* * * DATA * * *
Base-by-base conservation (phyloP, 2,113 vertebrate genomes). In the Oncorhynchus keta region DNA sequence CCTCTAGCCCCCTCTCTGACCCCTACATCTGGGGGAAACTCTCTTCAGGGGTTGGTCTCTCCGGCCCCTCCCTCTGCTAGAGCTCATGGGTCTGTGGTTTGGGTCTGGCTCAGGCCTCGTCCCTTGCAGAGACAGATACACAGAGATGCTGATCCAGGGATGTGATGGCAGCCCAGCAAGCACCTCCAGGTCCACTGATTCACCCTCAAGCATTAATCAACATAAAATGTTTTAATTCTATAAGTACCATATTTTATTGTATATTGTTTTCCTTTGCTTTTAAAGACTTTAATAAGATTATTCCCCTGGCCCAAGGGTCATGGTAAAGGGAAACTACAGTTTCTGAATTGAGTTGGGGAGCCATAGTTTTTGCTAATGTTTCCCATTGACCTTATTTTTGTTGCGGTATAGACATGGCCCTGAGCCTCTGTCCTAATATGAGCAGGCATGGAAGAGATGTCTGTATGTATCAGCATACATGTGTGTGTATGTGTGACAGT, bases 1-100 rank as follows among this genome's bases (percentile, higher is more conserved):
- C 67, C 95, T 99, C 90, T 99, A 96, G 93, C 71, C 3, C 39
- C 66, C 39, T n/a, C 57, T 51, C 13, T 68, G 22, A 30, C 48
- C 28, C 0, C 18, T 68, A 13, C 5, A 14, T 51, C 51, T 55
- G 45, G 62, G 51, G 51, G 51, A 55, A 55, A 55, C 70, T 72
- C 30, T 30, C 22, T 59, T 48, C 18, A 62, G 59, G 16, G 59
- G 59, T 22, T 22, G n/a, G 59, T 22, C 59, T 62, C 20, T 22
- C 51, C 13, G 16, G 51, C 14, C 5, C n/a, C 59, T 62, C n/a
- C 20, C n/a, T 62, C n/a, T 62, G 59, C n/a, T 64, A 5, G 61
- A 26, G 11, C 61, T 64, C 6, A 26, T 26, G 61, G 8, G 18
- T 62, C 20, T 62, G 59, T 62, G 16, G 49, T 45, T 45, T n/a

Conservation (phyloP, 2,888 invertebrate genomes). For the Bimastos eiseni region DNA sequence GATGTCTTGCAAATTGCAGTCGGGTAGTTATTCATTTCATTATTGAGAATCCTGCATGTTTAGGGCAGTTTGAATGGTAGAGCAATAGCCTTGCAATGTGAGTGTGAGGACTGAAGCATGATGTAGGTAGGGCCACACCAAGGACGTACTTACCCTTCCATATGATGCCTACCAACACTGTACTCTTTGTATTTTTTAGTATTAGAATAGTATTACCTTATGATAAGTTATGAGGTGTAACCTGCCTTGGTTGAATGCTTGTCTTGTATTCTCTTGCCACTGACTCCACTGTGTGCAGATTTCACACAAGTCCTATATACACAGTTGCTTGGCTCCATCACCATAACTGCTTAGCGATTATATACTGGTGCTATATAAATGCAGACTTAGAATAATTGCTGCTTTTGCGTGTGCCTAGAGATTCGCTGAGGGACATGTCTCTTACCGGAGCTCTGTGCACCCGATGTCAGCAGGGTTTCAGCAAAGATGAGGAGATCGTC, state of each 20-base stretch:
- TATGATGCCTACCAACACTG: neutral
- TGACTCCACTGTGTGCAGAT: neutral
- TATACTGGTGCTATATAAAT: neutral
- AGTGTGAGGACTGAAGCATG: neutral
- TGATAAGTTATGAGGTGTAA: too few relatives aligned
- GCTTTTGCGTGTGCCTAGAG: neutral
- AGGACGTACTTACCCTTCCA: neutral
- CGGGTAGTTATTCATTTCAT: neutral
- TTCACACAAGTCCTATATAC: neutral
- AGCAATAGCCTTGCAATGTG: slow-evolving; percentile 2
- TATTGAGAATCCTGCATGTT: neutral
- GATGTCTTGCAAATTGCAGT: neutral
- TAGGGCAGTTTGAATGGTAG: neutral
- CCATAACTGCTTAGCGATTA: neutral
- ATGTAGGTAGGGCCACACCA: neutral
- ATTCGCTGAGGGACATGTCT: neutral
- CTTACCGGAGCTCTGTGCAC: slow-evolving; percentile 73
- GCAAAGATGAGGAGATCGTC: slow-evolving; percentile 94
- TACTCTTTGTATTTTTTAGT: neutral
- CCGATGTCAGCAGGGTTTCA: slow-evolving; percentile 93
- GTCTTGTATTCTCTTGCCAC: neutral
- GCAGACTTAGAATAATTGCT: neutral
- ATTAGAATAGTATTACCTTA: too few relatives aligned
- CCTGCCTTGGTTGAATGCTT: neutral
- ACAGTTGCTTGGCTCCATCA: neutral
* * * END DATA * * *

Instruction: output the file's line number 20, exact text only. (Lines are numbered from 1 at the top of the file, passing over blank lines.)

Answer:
- CGGGTAGTTATTCATTTCAT: neutral